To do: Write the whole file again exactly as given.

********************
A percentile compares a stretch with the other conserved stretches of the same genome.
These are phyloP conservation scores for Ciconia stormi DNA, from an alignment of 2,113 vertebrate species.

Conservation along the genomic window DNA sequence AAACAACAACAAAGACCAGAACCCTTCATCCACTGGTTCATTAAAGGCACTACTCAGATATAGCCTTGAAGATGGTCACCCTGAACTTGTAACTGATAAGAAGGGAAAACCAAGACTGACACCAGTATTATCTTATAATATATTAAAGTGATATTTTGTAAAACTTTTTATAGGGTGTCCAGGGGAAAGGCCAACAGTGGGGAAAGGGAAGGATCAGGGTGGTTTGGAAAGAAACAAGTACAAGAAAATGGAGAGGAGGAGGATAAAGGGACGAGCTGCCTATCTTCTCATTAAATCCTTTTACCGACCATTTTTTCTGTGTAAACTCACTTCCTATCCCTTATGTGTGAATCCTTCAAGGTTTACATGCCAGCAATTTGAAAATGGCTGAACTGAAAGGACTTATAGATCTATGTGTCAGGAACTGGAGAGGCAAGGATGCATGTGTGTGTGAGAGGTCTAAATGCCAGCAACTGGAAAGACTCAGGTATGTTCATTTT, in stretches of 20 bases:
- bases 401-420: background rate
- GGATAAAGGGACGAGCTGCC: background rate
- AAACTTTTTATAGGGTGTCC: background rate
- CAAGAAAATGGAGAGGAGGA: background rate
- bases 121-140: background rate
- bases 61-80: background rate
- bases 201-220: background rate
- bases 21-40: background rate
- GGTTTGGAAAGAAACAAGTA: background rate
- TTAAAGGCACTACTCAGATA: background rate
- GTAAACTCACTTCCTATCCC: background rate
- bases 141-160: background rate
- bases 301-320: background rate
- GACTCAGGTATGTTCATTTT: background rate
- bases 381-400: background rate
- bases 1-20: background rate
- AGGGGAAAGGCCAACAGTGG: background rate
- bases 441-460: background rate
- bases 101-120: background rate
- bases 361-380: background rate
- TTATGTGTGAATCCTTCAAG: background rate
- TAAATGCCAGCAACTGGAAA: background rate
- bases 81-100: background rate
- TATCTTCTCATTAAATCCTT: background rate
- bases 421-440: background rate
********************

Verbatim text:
A percentile compares a stretch with the other conserved stretches of the same genome.
These are phyloP conservation scores for Ciconia stormi DNA, from an alignment of 2,113 vertebrate species.

Conservation along the genomic window DNA sequence AAACAACAACAAAGACCAGAACCCTTCATCCACTGGTTCATTAAAGGCACTACTCAGATATAGCCTTGAAGATGGTCACCCTGAACTTGTAACTGATAAGAAGGGAAAACCAAGACTGACACCAGTATTATCTTATAATATATTAAAGTGATATTTTGTAAAACTTTTTATAGGGTGTCCAGGGGAAAGGCCAACAGTGGGGAAAGGGAAGGATCAGGGTGGTTTGGAAAGAAACAAGTACAAGAAAATGGAGAGGAGGAGGATAAAGGGACGAGCTGCCTATCTTCTCATTAAATCCTTTTACCGACCATTTTTTCTGTGTAAACTCACTTCCTATCCCTTATGTGTGAATCCTTCAAGGTTTACATGCCAGCAATTTGAAAATGGCTGAACTGAAAGGACTTATAGATCTATGTGTCAGGAACTGGAGAGGCAAGGATGCATGTGTGTGTGAGAGGTCTAAATGCCAGCAACTGGAAAGACTCAGGTATGTTCATTTT, in stretches of 20 bases:
- bases 401-420: background rate
- GGATAAAGGGACGAGCTGCC: background rate
- AAACTTTTTATAGGGTGTCC: background rate
- CAAGAAAATGGAGAGGAGGA: background rate
- bases 121-140: background rate
- bases 61-80: background rate
- bases 201-220: background rate
- bases 21-40: background rate
- GGTTTGGAAAGAAACAAGTA: background rate
- TTAAAGGCACTACTCAGATA: background rate
- GTAAACTCACTTCCTATCCC: background rate
- bases 141-160: background rate
- bases 301-320: background rate
- GACTCAGGTATGTTCATTTT: background rate
- bases 381-400: background rate
- bases 1-20: background rate
- AGGGGAAAGGCCAACAGTGG: background rate
- bases 441-460: background rate
- bases 101-120: background rate
- bases 361-380: background rate
- TTATGTGTGAATCCTTCAAG: background rate
- TAAATGCCAGCAACTGGAAA: background rate
- bases 81-100: background rate
- TATCTTCTCATTAAATCCTT: background rate
- bases 421-440: background rate